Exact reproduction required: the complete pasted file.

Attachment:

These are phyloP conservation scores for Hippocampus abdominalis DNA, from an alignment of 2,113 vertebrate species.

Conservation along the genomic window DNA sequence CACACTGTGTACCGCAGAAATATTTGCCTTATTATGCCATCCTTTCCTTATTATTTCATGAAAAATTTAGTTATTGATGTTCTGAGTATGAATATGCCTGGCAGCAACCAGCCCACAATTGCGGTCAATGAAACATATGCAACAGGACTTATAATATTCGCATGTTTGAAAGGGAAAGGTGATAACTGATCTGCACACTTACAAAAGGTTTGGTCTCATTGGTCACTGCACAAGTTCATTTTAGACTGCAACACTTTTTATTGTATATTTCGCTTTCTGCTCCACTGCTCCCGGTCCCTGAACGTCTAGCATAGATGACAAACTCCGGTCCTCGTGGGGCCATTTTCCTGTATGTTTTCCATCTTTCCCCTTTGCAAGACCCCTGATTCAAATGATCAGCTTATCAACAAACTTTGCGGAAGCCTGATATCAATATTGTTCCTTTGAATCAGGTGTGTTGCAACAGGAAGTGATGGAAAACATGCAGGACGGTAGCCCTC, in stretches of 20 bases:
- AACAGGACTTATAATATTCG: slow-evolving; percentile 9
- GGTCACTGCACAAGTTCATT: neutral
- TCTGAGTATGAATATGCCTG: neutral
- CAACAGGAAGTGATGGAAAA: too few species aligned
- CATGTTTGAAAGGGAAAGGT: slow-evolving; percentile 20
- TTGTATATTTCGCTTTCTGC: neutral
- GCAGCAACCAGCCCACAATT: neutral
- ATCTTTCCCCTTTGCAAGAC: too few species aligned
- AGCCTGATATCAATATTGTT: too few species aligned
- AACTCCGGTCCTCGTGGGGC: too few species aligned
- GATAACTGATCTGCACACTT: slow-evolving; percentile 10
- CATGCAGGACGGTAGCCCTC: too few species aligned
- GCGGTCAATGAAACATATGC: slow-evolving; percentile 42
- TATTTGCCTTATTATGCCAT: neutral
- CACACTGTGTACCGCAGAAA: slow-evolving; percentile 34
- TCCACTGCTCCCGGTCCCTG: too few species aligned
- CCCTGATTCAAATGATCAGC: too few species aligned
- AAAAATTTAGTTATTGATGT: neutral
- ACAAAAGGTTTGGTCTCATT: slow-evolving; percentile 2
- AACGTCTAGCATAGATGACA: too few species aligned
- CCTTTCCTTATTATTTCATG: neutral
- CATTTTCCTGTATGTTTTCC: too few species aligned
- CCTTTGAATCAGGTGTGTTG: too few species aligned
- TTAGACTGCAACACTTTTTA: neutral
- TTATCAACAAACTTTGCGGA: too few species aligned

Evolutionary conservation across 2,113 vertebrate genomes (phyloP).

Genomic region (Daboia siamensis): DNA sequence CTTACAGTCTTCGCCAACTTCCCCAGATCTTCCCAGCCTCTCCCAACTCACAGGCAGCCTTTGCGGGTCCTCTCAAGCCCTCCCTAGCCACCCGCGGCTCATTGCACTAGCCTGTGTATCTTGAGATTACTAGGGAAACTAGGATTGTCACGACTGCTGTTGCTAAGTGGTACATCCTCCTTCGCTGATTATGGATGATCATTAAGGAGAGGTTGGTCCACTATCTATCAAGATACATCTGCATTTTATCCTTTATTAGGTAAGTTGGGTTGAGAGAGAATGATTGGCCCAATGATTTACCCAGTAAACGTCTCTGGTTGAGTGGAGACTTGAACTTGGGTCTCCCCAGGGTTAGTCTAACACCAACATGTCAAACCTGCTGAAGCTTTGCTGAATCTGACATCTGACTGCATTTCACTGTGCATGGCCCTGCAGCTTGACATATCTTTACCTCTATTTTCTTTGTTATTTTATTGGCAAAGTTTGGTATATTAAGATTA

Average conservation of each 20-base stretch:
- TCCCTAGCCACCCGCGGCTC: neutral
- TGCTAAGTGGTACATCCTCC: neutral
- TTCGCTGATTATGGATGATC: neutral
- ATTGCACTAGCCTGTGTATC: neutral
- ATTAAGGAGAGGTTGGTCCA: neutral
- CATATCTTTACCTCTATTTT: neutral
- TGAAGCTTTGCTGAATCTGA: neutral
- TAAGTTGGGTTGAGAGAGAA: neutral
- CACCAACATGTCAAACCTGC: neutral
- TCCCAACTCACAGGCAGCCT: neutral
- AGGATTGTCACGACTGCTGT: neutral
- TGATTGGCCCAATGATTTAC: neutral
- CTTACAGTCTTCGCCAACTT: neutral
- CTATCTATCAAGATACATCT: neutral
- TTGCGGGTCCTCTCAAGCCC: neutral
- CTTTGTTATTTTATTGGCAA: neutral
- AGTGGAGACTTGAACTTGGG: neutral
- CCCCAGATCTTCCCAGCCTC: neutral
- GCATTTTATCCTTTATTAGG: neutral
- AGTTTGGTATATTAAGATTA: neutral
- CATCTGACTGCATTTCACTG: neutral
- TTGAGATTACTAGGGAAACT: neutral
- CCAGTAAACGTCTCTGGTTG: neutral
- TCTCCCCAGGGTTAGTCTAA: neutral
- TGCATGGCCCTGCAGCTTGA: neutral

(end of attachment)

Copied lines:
These are phyloP conservation scores for Hippocampus abdominalis DNA, from an alignment of 2,113 vertebrate species.

Conservation along the genomic window DNA sequence CACACTGTGTACCGCAGAAATATTTGCCTTATTATGCCATCCTTTCCTTATTATTTCATGAAAAATTTAGTTATTGATGTTCTGAGTATGAATATGCCTGGCAGCAACCAGCCCACAATTGCGGTCAATGAAACATATGCAACAGGACTTATAATATTCGCATGTTTGAAAGGGAAAGGTGATAACTGATCTGCACACTTACAAAAGGTTTGGTCTCATTGGTCACTGCACAAGTTCATTTTAGACTGCAACACTTTTTATTGTATATTTCGCTTTCTGCTCCACTGCTCCCGGTCCCTGAACGTCTAGCATAGATGACAAACTCCGGTCCTCGTGGGGCCATTTTCCTGTATGTTTTCCATCTTTCCCCTTTGCAAGACCCCTGATTCAAATGATCAGCTTATCAACAAACTTTGCGGAAGCCTGATATCAATATTGTTCCTTTGAATCAGGTGTGTTGCAACAGGAAGTGATGGAAAACATGCAGGACGGTAGCCCTC, in stretches of 20 bases:
- AACAGGACTTATAATATTCG: slow-evolving; percentile 9
- GGTCACTGCACAAGTTCATT: neutral
- TCTGAGTATGAATATGCCTG: neutral
- CAACAGGAAGTGATGGAAAA: too few species aligned
- CATGTTTGAAAGGGAAAGGT: slow-evolving; percentile 20
- TTGTATATTTCGCTTTCTGC: neutral
- GCAGCAACCAGCCCACAATT: neutral
- ATCTTTCCCCTTTGCAAGAC: too few species aligned
- AGCCTGATATCAATATTGTT: too few species aligned
- AACTCCGGTCCTCGTGGGGC: too few species aligned
- GATAACTGATCTGCACACTT: slow-evolving; percentile 10
- CATGCAGGACGGTAGCCCTC: too few species aligned
- GCGGTCAATGAAACATATGC: slow-evolving; percentile 42
- TATTTGCCTTATTATGCCAT: neutral
- CACACTGTGTACCGCAGAAA: slow-evolving; percentile 34
- TCCACTGCTCCCGGTCCCTG: too few species aligned
- CCCTGATTCAAATGATCAGC: too few species aligned
- AAAAATTTAGTTATTGATGT: neutral
- ACAAAAGGTTTGGTCTCATT: slow-evolving; percentile 2
- AACGTCTAGCATAGATGACA: too few species aligned
- CCTTTCCTTATTATTTCATG: neutral
- CATTTTCCTGTATGTTTTCC: too few species aligned
- CCTTTGAATCAGGTGTGTTG: too few species aligned
- TTAGACTGCAACACTTTTTA: neutral
- TTATCAACAAACTTTGCGGA: too few species aligned

Evolutionary conservation across 2,113 vertebrate genomes (phyloP).

Genomic region (Daboia siamensis): DNA sequence CTTACAGTCTTCGCCAACTTCCCCAGATCTTCCCAGCCTCTCCCAACTCACAGGCAGCCTTTGCGGGTCCTCTCAAGCCCTCCCTAGCCACCCGCGGCTCATTGCACTAGCCTGTGTATCTTGAGATTACTAGGGAAACTAGGATTGTCACGACTGCTGTTGCTAAGTGGTACATCCTCCTTCGCTGATTATGGATGATCATTAAGGAGAGGTTGGTCCACTATCTATCAAGATACATCTGCATTTTATCCTTTATTAGGTAAGTTGGGTTGAGAGAGAATGATTGGCCCAATGATTTACCCAGTAAACGTCTCTGGTTGAGTGGAGACTTGAACTTGGGTCTCCCCAGGGTTAGTCTAACACCAACATGTCAAACCTGCTGAAGCTTTGCTGAATCTGACATCTGACTGCATTTCACTGTGCATGGCCCTGCAGCTTGACATATCTTTACCTCTATTTTCTTTGTTATTTTATTGGCAAAGTTTGGTATATTAAGATTA

Average conservation of each 20-base stretch:
- TCCCTAGCCACCCGCGGCTC: neutral
- TGCTAAGTGGTACATCCTCC: neutral
- TTCGCTGATTATGGATGATC: neutral
- ATTGCACTAGCCTGTGTATC: neutral
- ATTAAGGAGAGGTTGGTCCA: neutral
- CATATCTTTACCTCTATTTT: neutral
- TGAAGCTTTGCTGAATCTGA: neutral
- TAAGTTGGGTTGAGAGAGAA: neutral
- CACCAACATGTCAAACCTGC: neutral
- TCCCAACTCACAGGCAGCCT: neutral
- AGGATTGTCACGACTGCTGT: neutral
- TGATTGGCCCAATGATTTAC: neutral
- CTTACAGTCTTCGCCAACTT: neutral
- CTATCTATCAAGATACATCT: neutral
- TTGCGGGTCCTCTCAAGCCC: neutral
- CTTTGTTATTTTATTGGCAA: neutral
- AGTGGAGACTTGAACTTGGG: neutral
- CCCCAGATCTTCCCAGCCTC: neutral
- GCATTTTATCCTTTATTAGG: neutral
- AGTTTGGTATATTAAGATTA: neutral
- CATCTGACTGCATTTCACTG: neutral
- TTGAGATTACTAGGGAAACT: neutral
- CCAGTAAACGTCTCTGGTTG: neutral
- TCTCCCCAGGGTTAGTCTAA: neutral
- TGCATGGCCCTGCAGCTTGA: neutral